Despite decades of debate on the subject, the Planning/Scheduling community remains deadlocked over what the terms Lead Values and Lag Values actually stand for. Some say “performance of work,” while others say “passage of time.” I happen to think that there will never be agreement until there is a rather dramatic paradigm shift – from “how it works” to “why we do it.”
This article offers a refreshingly unique approach to the matter, one that might not only resolve the dispute itself, but also offer a deeper understanding of what our Schedules are trying to say. But first, let me take a moment to clarify what we are talking about for the sake of those who are not familiar with the terms Leads and Lags.
Clarifying Some Basic Terminology
When two activities are scheduled to be performed at roughly the same time, with one starting or finishing slightly ahead of the other, the activities are said to be overlapped. In the Critical Path Method (CPM), the involved activities are known as Predecessor and Successor. In any of the illustrations in this paper, Activity A is the predecessor, and Activity B is the successor.
As shown in Figure 1, if the start of the successor activity is intended to start some time after the start of the predecessor, this is know in Dominant Project Management jargon as a Start-to-Start relationship. In Figure 2, we see that if the finish of the successor is intended to occur sometime after the finish of the predecessor, this is known as a Finish-to-Finish relationship.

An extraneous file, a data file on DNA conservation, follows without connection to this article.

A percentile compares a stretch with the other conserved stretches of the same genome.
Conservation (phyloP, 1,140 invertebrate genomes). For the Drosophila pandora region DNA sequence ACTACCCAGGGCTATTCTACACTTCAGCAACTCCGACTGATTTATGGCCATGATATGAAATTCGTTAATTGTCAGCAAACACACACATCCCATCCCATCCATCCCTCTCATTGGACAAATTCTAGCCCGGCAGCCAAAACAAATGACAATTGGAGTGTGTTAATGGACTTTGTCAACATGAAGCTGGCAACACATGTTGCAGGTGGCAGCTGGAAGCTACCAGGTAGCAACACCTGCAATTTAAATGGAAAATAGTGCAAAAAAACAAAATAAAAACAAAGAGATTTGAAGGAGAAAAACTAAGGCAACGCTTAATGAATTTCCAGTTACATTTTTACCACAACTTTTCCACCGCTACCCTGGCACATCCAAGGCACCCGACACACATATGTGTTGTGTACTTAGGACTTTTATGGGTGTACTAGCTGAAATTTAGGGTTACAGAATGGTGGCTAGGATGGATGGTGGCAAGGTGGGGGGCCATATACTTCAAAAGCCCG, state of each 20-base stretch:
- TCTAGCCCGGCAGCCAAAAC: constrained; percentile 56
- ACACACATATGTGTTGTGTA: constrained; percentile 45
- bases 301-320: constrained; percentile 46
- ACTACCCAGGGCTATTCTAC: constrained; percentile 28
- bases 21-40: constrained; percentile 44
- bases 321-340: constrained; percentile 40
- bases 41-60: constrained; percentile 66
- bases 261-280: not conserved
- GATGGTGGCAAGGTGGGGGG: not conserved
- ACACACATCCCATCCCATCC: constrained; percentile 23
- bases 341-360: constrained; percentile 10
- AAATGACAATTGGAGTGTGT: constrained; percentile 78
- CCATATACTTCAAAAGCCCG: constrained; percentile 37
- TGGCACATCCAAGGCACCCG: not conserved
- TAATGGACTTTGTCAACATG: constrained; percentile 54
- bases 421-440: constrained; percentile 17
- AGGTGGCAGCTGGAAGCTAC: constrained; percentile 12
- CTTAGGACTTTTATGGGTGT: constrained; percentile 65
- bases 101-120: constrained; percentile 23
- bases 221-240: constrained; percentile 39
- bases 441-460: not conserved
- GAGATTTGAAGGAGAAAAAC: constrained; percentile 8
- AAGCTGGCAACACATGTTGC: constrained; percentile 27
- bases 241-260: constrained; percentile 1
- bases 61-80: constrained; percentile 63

Returning to the matter of prevailing terminology, there is confusion and disagreement in Project Time Management circles as to what the individual terms Lead and Lag actually stand for. Some believe that the term, Lead, refers to a Start-to-Start relationship and that a Lag is a Finish-to-Finish relationship.
But there are others who apply the terms Lead and Lag to the numeric values associated with Start-to-Start and Finish-to-Finish relationships. To explain, with any overlapped pair of activities we are concerned with two key pieces of information: what is being impacted, and by how much.
We have just explained the “what,” being either the start or finish of the successor activity. As for “how much,” this is the purpose of the numerical value. So, as shown in Figure 1, the SS:3 indicates that Activity B cannot start any earlier than three time units (usually, days) after the start of the predecessor, Activity A. Likewise and as shown in Figure 2, an FF:3 would indicate that the finish of Activity B cannot occur any earlier than three days after the finish of the predecessor, Activity A.
Thus, the SS or FF relationship types indicate what is being impacted, whereas the numerical values indicate how much of an impact to anticipate. While there is hardly agreement on the distinction between the terms Lead and Lead Value, or between Lag and Lag Value, Cognitive Project Management adopts the position that Lead and Lag refer to the what component (that is, either starts or finishes) while Lead Value and Lag Value refer to the how much component.